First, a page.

When I was 19 my father, along with my two uncles offered me the opportunity to join in the family business with them. For 50 years the three of them had been dairy farmers and they were ready to make the jump to dry farming by purchasing a farm in southern Idaho and moving there from the Salt Lake valley to run it.
I was told at the time that when they retired the new farm would be mine.
I said no. I had watched my father go to work every morning, 365 days a year at 4 a.m., rain or shine, sick or not, regardless of the situation at home. Then I would witness him coming home at 7 p.m. in the evening, eating and falling asleep on the sofa in our front room. Other than coming in the house for a half an hour at noon to have lunch, he had been gone all day.
Sunday was the only day he took any time off. He still, of course had to milk the cows twice a day, but after the morning milking he usually washed the car, mowed the lawn, weeded his garden (as if he hadn't had enough agriculture all week), etc. Often when I was a kid we went on a Sunday afternoon drive; but we had to be back by 3 p.m. so he could get things ready to milk the 100 head of cows we had on our place.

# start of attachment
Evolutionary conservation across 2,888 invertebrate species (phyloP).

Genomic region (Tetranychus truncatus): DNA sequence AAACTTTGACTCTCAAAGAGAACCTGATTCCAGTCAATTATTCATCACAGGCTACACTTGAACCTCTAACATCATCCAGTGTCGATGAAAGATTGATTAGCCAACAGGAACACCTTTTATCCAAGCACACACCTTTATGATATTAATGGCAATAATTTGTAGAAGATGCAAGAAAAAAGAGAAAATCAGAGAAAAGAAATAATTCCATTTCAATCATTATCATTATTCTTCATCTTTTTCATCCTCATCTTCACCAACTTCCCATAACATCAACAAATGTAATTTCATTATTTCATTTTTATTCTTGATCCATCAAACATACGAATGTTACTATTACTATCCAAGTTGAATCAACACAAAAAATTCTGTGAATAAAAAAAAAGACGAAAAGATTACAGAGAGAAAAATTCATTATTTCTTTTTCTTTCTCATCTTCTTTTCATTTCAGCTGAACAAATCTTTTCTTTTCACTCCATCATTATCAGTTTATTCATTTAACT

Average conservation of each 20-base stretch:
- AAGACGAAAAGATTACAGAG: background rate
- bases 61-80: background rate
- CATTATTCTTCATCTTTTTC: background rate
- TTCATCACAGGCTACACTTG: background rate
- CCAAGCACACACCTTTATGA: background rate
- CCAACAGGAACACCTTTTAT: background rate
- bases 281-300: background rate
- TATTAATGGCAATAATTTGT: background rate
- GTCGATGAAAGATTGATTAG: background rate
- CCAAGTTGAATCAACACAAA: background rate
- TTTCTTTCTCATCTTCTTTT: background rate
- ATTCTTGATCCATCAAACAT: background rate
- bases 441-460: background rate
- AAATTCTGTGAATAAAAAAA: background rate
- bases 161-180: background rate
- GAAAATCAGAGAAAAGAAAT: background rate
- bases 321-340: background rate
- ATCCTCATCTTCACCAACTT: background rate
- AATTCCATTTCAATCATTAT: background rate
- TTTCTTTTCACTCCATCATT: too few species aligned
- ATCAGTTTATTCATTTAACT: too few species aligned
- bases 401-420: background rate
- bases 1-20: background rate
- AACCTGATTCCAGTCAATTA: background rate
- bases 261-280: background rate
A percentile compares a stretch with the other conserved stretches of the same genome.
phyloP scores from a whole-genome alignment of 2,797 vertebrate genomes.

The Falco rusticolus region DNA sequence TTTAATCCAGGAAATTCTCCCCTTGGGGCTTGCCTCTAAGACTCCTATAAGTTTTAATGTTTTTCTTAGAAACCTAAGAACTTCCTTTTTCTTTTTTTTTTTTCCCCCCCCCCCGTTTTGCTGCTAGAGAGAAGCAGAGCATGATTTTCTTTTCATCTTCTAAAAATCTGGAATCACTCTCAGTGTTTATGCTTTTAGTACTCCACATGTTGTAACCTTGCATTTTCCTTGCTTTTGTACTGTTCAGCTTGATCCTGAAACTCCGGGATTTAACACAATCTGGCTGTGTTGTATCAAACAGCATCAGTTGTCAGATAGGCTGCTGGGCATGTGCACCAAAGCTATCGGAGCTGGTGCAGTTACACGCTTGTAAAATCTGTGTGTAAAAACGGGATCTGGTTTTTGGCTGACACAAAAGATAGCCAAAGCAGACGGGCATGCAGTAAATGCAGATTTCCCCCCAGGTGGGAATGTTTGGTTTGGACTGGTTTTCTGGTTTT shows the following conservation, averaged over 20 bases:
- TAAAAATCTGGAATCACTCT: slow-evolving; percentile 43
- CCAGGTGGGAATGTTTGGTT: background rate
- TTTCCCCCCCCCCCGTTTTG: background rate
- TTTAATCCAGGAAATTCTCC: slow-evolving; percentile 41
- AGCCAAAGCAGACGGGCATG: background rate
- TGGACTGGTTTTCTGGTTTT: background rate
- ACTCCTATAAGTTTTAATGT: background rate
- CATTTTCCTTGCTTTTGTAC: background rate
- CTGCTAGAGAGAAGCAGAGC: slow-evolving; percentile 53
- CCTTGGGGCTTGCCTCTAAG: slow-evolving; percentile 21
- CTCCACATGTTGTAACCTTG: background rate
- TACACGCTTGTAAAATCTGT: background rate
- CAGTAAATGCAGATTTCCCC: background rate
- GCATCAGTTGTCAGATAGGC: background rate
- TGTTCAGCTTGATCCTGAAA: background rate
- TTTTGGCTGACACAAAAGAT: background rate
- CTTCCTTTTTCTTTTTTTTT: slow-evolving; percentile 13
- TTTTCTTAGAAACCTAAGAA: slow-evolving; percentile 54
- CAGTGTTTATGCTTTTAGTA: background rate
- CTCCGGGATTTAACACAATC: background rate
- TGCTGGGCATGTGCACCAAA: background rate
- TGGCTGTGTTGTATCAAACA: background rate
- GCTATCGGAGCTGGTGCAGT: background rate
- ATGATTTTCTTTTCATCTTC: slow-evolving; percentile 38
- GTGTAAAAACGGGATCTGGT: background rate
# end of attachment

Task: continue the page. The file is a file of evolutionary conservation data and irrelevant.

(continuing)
While all my friends went to Yellowstone and Disneyland during the summer for vacation, we never went on one, because milk cows don't take time off.
By the age of 19 I was very tired of it. Not discerning the differences between dry farming and dairy farming I said no. I said no to long hours, low pay and to be honest, very dirty, grimy work much of the time.
Now sometimes I regret that decision. I love what I do, but that agricultural way of life did have it's very good side; I was just too young, and too caught up in myself to see the bigger picture.
Over the years I found that life is full of low pay, long hours and dirty, grimy jobs. I have had a lot of them, and through none of them have I gained the satisfaction that my father seemed to get from operating that small dairy farm.
As a smart ass baby boomer, I was sure I knew a better path. But they say that most of us become our parents when we get older and I think it is true, at least in some respects. My father was a very wise man, but it took me until I was much older to figure it out.
Sometimes my kids shake their heads at me and my ideas just like I did my dad. I deserve it. I'm sure my advice and concepts often seem foreign to them.
Certainty about things doesn't improve with age, but it seems the chances of being right more often sure gets better with increased experience.
I just hope my counsel to my kids is as good as my dads was to me, regardless if it falls on deaf ears or not.